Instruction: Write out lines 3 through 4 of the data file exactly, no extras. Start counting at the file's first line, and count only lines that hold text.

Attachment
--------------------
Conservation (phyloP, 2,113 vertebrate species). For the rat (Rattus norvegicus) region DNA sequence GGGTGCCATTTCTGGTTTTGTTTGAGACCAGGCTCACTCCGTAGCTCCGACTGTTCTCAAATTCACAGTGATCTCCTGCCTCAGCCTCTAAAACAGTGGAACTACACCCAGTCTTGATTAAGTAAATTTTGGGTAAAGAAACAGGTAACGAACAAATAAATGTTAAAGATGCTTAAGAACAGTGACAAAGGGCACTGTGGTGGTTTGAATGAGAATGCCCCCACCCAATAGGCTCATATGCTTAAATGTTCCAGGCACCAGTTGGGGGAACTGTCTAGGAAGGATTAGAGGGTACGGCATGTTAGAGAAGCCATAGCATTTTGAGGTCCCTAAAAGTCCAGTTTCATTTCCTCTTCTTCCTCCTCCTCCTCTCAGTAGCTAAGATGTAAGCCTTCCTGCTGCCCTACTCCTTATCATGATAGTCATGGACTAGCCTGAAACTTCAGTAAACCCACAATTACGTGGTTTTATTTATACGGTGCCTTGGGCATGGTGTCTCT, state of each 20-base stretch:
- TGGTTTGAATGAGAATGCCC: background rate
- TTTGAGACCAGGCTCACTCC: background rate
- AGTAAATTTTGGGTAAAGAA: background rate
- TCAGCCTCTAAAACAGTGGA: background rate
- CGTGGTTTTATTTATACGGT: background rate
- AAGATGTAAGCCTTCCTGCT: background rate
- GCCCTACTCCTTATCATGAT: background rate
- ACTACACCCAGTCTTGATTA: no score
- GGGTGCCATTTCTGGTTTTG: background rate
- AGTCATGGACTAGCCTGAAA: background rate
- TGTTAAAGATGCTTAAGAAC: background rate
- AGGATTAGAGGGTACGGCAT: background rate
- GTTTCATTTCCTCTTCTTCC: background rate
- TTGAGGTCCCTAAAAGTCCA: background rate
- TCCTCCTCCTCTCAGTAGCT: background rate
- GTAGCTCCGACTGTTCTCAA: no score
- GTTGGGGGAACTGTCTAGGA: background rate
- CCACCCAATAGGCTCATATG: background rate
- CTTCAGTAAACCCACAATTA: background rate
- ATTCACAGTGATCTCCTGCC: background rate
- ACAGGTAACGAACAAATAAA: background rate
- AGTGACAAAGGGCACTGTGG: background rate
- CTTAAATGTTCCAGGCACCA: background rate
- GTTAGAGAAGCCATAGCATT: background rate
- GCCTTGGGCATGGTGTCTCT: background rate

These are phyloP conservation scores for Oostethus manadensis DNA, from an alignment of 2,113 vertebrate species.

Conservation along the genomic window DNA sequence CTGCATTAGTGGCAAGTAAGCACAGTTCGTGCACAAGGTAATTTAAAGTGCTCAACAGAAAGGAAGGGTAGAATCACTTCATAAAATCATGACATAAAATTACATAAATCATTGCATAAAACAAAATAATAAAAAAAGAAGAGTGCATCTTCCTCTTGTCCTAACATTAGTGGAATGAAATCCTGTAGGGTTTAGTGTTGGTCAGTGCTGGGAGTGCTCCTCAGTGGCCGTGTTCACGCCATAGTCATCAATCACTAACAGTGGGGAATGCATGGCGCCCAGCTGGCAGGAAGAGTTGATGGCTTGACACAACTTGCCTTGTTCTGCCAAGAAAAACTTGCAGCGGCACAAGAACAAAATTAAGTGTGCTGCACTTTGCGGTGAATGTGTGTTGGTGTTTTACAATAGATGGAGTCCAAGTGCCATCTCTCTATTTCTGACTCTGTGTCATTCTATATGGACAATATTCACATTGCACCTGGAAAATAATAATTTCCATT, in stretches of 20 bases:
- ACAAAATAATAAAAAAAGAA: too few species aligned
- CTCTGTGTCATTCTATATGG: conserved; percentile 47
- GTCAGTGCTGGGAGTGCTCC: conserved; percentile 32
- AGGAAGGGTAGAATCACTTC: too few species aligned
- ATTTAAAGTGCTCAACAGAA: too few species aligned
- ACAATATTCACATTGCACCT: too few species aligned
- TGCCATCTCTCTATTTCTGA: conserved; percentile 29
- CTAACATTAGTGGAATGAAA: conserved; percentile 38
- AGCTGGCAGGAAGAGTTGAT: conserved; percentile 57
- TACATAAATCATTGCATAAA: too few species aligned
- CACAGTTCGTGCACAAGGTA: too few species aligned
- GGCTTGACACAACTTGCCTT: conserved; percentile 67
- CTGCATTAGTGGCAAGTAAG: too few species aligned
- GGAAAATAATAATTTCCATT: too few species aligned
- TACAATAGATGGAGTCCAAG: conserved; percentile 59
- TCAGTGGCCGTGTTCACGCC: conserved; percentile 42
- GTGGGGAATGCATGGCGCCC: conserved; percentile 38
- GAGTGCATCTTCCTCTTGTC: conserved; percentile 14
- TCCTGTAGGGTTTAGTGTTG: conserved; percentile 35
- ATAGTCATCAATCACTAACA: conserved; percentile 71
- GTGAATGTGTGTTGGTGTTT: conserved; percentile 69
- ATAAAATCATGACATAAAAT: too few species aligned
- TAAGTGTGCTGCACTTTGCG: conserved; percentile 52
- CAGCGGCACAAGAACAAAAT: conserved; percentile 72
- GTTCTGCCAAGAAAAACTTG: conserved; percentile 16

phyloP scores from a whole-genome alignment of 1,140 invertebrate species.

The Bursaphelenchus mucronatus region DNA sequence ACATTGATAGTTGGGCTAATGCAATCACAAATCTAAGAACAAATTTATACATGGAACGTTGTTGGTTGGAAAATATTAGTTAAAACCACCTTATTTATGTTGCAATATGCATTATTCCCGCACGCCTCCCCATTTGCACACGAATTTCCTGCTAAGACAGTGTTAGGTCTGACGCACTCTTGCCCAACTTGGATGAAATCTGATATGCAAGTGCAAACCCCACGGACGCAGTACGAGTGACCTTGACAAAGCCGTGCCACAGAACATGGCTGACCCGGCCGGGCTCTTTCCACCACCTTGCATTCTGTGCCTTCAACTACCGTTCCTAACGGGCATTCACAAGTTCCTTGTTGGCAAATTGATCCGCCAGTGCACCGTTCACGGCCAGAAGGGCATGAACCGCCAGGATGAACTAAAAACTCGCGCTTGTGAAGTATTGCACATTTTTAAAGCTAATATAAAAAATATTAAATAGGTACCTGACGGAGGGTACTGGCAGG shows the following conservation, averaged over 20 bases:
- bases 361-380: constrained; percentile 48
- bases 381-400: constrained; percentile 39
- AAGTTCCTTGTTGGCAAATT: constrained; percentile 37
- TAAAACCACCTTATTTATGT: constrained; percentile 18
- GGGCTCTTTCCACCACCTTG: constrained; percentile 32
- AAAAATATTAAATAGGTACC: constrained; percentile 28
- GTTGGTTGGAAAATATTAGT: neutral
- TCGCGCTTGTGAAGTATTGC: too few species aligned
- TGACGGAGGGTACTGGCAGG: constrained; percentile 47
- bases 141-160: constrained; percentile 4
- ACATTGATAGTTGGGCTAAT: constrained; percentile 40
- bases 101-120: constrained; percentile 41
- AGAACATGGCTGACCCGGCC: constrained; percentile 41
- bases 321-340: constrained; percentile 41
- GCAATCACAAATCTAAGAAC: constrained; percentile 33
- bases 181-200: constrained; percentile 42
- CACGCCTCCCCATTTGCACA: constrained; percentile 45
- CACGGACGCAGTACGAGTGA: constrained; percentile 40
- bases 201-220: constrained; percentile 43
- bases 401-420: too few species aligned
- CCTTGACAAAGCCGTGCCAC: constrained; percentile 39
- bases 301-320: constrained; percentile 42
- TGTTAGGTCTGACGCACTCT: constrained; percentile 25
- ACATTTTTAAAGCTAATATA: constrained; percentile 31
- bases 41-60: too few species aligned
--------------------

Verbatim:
- TTTGAGACCAGGCTCACTCC: background rate
- AGTAAATTTTGGGTAAAGAA: background rate